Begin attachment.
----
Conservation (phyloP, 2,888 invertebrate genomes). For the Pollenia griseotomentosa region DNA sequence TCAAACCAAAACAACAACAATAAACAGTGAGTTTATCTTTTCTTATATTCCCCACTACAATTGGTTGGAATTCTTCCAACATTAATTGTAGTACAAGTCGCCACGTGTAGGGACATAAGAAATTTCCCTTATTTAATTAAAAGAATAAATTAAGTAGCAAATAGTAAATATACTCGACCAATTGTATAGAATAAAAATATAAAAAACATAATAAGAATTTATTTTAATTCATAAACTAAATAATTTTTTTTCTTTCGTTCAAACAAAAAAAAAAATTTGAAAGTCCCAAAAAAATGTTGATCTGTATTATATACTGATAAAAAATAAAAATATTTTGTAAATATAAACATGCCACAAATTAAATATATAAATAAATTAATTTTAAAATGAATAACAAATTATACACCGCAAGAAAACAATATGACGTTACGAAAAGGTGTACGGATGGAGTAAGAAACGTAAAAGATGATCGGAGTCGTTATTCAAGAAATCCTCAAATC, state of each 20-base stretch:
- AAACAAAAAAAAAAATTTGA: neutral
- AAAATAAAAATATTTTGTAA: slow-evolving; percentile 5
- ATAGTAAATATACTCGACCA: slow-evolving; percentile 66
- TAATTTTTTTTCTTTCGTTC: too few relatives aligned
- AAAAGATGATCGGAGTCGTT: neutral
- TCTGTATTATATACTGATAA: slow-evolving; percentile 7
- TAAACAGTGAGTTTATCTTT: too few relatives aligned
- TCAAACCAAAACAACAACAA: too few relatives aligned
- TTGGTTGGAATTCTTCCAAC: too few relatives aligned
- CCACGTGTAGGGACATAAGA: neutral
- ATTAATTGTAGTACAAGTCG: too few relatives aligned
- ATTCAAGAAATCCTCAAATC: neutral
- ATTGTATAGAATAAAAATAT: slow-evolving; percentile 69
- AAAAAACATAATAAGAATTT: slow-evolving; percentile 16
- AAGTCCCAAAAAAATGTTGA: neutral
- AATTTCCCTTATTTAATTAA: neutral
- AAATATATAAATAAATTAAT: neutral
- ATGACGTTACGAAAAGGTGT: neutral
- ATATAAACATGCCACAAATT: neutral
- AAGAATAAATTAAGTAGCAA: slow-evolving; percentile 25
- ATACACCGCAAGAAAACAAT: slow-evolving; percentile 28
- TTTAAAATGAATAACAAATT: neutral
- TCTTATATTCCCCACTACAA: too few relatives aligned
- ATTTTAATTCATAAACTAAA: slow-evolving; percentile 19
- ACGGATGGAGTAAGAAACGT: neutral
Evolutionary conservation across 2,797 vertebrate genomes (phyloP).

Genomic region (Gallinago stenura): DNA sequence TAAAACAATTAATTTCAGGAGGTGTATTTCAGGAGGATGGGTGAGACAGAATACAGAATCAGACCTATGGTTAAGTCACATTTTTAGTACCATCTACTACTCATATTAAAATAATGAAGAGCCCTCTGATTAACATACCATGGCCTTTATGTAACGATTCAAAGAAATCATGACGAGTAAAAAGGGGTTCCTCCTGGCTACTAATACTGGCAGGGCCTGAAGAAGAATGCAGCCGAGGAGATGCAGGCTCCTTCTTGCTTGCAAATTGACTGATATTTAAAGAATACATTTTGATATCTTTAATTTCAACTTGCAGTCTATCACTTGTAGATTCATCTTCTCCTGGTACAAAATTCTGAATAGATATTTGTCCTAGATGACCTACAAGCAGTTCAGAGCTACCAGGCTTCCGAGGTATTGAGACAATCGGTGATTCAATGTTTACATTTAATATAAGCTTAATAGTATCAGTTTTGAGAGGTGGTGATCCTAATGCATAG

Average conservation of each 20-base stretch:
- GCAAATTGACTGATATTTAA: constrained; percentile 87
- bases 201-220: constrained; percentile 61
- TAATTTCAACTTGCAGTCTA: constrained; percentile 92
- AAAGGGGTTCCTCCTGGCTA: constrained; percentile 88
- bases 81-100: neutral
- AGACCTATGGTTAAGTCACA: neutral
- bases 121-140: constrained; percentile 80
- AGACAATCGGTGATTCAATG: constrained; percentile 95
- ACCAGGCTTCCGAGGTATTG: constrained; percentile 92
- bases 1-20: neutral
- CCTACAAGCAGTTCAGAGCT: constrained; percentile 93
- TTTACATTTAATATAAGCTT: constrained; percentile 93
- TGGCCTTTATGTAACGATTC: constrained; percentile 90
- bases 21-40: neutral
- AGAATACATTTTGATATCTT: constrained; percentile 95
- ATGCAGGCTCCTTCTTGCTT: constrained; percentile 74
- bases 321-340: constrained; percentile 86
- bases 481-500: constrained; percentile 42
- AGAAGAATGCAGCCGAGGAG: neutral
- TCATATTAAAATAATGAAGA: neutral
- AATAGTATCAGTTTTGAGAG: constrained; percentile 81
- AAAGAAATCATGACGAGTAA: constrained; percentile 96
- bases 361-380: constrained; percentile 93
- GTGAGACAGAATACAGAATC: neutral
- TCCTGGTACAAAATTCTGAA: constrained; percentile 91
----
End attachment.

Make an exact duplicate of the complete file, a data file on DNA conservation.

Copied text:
Conservation (phyloP, 2,888 invertebrate genomes). For the Pollenia griseotomentosa region DNA sequence TCAAACCAAAACAACAACAATAAACAGTGAGTTTATCTTTTCTTATATTCCCCACTACAATTGGTTGGAATTCTTCCAACATTAATTGTAGTACAAGTCGCCACGTGTAGGGACATAAGAAATTTCCCTTATTTAATTAAAAGAATAAATTAAGTAGCAAATAGTAAATATACTCGACCAATTGTATAGAATAAAAATATAAAAAACATAATAAGAATTTATTTTAATTCATAAACTAAATAATTTTTTTTCTTTCGTTCAAACAAAAAAAAAAATTTGAAAGTCCCAAAAAAATGTTGATCTGTATTATATACTGATAAAAAATAAAAATATTTTGTAAATATAAACATGCCACAAATTAAATATATAAATAAATTAATTTTAAAATGAATAACAAATTATACACCGCAAGAAAACAATATGACGTTACGAAAAGGTGTACGGATGGAGTAAGAAACGTAAAAGATGATCGGAGTCGTTATTCAAGAAATCCTCAAATC, state of each 20-base stretch:
- AAACAAAAAAAAAAATTTGA: neutral
- AAAATAAAAATATTTTGTAA: slow-evolving; percentile 5
- ATAGTAAATATACTCGACCA: slow-evolving; percentile 66
- TAATTTTTTTTCTTTCGTTC: too few relatives aligned
- AAAAGATGATCGGAGTCGTT: neutral
- TCTGTATTATATACTGATAA: slow-evolving; percentile 7
- TAAACAGTGAGTTTATCTTT: too few relatives aligned
- TCAAACCAAAACAACAACAA: too few relatives aligned
- TTGGTTGGAATTCTTCCAAC: too few relatives aligned
- CCACGTGTAGGGACATAAGA: neutral
- ATTAATTGTAGTACAAGTCG: too few relatives aligned
- ATTCAAGAAATCCTCAAATC: neutral
- ATTGTATAGAATAAAAATAT: slow-evolving; percentile 69
- AAAAAACATAATAAGAATTT: slow-evolving; percentile 16
- AAGTCCCAAAAAAATGTTGA: neutral
- AATTTCCCTTATTTAATTAA: neutral
- AAATATATAAATAAATTAAT: neutral
- ATGACGTTACGAAAAGGTGT: neutral
- ATATAAACATGCCACAAATT: neutral
- AAGAATAAATTAAGTAGCAA: slow-evolving; percentile 25
- ATACACCGCAAGAAAACAAT: slow-evolving; percentile 28
- TTTAAAATGAATAACAAATT: neutral
- TCTTATATTCCCCACTACAA: too few relatives aligned
- ATTTTAATTCATAAACTAAA: slow-evolving; percentile 19
- ACGGATGGAGTAAGAAACGT: neutral
Evolutionary conservation across 2,797 vertebrate genomes (phyloP).

Genomic region (Gallinago stenura): DNA sequence TAAAACAATTAATTTCAGGAGGTGTATTTCAGGAGGATGGGTGAGACAGAATACAGAATCAGACCTATGGTTAAGTCACATTTTTAGTACCATCTACTACTCATATTAAAATAATGAAGAGCCCTCTGATTAACATACCATGGCCTTTATGTAACGATTCAAAGAAATCATGACGAGTAAAAAGGGGTTCCTCCTGGCTACTAATACTGGCAGGGCCTGAAGAAGAATGCAGCCGAGGAGATGCAGGCTCCTTCTTGCTTGCAAATTGACTGATATTTAAAGAATACATTTTGATATCTTTAATTTCAACTTGCAGTCTATCACTTGTAGATTCATCTTCTCCTGGTACAAAATTCTGAATAGATATTTGTCCTAGATGACCTACAAGCAGTTCAGAGCTACCAGGCTTCCGAGGTATTGAGACAATCGGTGATTCAATGTTTACATTTAATATAAGCTTAATAGTATCAGTTTTGAGAGGTGGTGATCCTAATGCATAG

Average conservation of each 20-base stretch:
- GCAAATTGACTGATATTTAA: constrained; percentile 87
- bases 201-220: constrained; percentile 61
- TAATTTCAACTTGCAGTCTA: constrained; percentile 92
- AAAGGGGTTCCTCCTGGCTA: constrained; percentile 88
- bases 81-100: neutral
- AGACCTATGGTTAAGTCACA: neutral
- bases 121-140: constrained; percentile 80
- AGACAATCGGTGATTCAATG: constrained; percentile 95
- ACCAGGCTTCCGAGGTATTG: constrained; percentile 92
- bases 1-20: neutral
- CCTACAAGCAGTTCAGAGCT: constrained; percentile 93
- TTTACATTTAATATAAGCTT: constrained; percentile 93
- TGGCCTTTATGTAACGATTC: constrained; percentile 90
- bases 21-40: neutral
- AGAATACATTTTGATATCTT: constrained; percentile 95
- ATGCAGGCTCCTTCTTGCTT: constrained; percentile 74
- bases 321-340: constrained; percentile 86
- bases 481-500: constrained; percentile 42
- AGAAGAATGCAGCCGAGGAG: neutral
- TCATATTAAAATAATGAAGA: neutral
- AATAGTATCAGTTTTGAGAG: constrained; percentile 81
- AAAGAAATCATGACGAGTAA: constrained; percentile 96
- bases 361-380: constrained; percentile 93
- GTGAGACAGAATACAGAATC: neutral
- TCCTGGTACAAAATTCTGAA: constrained; percentile 91